• Are some of these religions monotheistic vs. polytheistic or different versions of mono vs. mono or poly vs. poly?
  • Are these religions all in the same area or are there divisions between continents or countries?
  • Are there religious wars?  Who is attacking and who is defending?
  • How much control over the average citizen does religion have?  (Is it secular or is the nation run by an oligarchy of religious leaders?)
  • How much impact does religion have on the lives of average citizens?
  • Are there temples?  If so, where, how many, how well funded are they, and how often are people expected to pray there?
  • How much does religion affect your characters?
  • How much does religious thinking impact or guide their decisions?  (A paladin or cleric might have a very different view than a witch or a mercenary.)
  • How many gods and/or goddesses are there and what are their roles?
  • How active are the god(s)/goddess(es) in the lives of the people?  Do they rarely or never make an appearance like the Judeo-Christian mythos or do they interfere regularly like in the Greek mythos?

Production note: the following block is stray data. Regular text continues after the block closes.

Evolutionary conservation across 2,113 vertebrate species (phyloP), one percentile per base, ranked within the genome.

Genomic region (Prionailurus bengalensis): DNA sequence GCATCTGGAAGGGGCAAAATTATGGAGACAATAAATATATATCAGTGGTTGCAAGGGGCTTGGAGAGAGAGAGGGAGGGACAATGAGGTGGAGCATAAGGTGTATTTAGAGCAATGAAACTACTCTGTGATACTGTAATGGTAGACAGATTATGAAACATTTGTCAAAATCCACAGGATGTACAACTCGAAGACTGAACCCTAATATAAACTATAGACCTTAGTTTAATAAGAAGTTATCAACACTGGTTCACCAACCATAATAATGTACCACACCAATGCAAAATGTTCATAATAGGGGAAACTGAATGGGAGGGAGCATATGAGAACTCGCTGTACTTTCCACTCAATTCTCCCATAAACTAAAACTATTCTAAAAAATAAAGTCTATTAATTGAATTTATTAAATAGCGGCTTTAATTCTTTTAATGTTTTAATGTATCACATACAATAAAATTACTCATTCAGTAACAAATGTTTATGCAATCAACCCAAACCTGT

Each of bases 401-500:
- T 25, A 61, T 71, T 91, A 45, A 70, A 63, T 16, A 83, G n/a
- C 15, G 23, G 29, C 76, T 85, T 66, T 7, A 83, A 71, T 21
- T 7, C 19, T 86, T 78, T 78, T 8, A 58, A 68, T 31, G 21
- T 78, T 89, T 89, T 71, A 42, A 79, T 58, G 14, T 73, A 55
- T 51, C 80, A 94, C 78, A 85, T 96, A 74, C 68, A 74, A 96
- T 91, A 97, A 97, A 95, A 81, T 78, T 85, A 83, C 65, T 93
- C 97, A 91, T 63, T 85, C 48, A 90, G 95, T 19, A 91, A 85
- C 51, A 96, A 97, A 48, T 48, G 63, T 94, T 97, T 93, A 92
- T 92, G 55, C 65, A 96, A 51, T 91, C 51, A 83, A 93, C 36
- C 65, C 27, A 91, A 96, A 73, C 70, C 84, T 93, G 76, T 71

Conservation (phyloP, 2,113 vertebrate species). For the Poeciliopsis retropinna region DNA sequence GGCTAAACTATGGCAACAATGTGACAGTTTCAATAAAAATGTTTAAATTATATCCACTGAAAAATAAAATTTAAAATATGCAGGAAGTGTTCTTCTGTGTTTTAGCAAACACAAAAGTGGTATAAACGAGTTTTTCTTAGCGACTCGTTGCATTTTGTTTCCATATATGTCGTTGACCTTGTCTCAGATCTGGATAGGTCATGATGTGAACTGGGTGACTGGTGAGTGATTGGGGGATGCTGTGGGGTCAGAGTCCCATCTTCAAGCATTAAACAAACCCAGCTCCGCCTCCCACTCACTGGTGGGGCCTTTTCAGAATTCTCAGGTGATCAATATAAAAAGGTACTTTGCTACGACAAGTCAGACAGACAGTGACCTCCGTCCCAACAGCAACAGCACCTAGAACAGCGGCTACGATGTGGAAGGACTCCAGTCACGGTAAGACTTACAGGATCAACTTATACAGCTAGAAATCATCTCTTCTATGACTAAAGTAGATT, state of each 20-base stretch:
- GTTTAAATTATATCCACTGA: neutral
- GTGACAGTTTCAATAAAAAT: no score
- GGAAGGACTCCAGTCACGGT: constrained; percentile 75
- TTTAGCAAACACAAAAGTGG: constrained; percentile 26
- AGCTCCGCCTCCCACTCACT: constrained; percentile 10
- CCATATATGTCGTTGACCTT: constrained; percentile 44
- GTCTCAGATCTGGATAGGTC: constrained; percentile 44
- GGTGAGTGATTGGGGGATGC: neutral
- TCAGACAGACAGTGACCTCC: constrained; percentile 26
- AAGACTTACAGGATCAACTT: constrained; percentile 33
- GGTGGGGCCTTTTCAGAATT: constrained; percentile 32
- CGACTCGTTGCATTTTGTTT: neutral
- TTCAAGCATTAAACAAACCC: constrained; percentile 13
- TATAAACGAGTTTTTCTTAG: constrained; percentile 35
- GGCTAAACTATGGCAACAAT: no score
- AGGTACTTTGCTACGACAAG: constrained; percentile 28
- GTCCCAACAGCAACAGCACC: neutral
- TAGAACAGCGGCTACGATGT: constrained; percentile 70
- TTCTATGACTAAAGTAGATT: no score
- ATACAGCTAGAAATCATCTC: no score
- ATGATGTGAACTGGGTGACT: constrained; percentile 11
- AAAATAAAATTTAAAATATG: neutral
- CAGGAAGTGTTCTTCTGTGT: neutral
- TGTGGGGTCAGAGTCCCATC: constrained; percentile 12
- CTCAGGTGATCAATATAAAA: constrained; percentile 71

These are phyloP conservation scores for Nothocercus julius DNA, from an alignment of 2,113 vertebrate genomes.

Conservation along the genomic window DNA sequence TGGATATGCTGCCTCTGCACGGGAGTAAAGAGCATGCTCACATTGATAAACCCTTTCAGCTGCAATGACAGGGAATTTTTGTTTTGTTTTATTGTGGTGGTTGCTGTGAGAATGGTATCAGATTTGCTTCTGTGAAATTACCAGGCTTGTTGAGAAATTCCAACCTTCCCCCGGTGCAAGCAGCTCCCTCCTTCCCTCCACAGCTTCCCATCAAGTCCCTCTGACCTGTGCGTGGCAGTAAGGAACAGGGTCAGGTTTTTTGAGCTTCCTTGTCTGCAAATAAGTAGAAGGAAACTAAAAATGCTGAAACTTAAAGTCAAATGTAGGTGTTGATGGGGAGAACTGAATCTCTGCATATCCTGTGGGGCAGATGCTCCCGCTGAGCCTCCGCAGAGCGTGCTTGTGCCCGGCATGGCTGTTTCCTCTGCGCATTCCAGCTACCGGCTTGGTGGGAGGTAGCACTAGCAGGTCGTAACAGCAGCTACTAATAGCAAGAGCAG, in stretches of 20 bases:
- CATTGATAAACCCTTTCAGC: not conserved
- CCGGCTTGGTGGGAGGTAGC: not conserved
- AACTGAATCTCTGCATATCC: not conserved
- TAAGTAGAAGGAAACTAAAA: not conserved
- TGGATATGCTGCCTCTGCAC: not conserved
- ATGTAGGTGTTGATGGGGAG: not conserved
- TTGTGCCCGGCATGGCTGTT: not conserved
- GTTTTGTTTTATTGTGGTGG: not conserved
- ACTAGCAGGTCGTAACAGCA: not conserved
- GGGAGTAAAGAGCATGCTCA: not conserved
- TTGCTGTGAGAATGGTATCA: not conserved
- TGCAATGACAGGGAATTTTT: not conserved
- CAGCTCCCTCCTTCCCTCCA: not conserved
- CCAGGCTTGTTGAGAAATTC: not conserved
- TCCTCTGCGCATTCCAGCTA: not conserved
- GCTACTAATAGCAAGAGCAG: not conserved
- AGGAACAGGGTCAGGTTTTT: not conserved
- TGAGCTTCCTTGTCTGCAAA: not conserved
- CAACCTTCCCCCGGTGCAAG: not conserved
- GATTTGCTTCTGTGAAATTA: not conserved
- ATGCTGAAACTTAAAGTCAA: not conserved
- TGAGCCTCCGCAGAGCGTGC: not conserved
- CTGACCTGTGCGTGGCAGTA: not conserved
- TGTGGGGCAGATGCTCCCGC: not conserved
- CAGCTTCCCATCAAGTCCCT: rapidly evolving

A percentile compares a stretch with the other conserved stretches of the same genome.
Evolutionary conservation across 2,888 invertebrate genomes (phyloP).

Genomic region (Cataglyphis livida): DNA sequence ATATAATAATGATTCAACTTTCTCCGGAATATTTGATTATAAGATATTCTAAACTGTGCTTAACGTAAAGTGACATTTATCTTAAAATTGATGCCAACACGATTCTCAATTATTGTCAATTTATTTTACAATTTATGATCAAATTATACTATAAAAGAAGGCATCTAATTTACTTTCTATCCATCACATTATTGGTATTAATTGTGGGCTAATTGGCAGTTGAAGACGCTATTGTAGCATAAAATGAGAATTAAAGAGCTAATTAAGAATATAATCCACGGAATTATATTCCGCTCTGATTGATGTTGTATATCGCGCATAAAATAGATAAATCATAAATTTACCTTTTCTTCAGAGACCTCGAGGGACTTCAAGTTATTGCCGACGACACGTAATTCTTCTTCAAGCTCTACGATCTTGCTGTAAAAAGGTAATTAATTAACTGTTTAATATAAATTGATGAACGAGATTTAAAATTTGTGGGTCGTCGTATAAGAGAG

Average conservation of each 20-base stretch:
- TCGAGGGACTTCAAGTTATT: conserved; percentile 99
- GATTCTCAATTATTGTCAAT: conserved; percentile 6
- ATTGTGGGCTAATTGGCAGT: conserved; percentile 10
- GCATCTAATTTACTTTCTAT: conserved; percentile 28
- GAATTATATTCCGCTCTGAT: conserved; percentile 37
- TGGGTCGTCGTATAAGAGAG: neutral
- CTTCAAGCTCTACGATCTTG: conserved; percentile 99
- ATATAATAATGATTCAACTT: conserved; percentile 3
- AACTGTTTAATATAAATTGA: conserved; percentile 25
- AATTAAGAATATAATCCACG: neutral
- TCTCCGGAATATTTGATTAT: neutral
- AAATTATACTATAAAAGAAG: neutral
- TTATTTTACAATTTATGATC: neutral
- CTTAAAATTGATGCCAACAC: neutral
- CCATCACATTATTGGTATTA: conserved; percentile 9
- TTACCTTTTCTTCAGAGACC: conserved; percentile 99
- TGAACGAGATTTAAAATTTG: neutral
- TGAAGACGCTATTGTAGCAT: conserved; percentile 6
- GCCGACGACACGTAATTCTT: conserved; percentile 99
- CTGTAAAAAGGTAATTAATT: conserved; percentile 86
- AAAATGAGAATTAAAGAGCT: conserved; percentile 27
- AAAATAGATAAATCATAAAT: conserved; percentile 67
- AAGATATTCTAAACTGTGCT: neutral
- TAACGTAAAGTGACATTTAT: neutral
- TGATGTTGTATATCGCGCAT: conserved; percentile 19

• Do the people/your characters believe in predestination?  Fate?  Luck?  Random chance?  Free will?  And how does that impact how they live their lives?
  • Do they believe in an afterlife or reincarnation?  Is there any evidence of that afterlife?
  • How are people who are not religious treated?
  • How are people who adhere to a different religion treated?
  • What is the role of priests/priestesses/clerics?
  • Does magic or any other power derive from the god(s)/goddess(es)?
  • What is the role of science or logical thinking?
  • How are questions about the religion handled?  With thoughtful discourse or suspicion and condemnation?
  • Does faith give meaning and purpose to your character’s life?
  • What would happen to your character if they rejected their faith?  Or came to it?  How would they react?  Would they find a new purpose or meaning?
  • How are secular/atheist/humanist people and societies portrayed?  Positively or negatively?
  • Is there any question about the existence of god(s)/goddess(es)/the supernatural?  And how does your character feel about it all?

As you can see, some of these questions can also be great plot-fodder, especially when you start looking on the micro level with your characters and their own ethics.  It’s a great source of conflict.  And maybe play around with the expectations of your readers.  Try out a new mythic combo and see how it works out.

If you’d like to read more about creating religion in fantasy, check out the series of articles entitled “Creating God: Religion in Fantasy” by Amy Rose Davis on Fantasy Faction.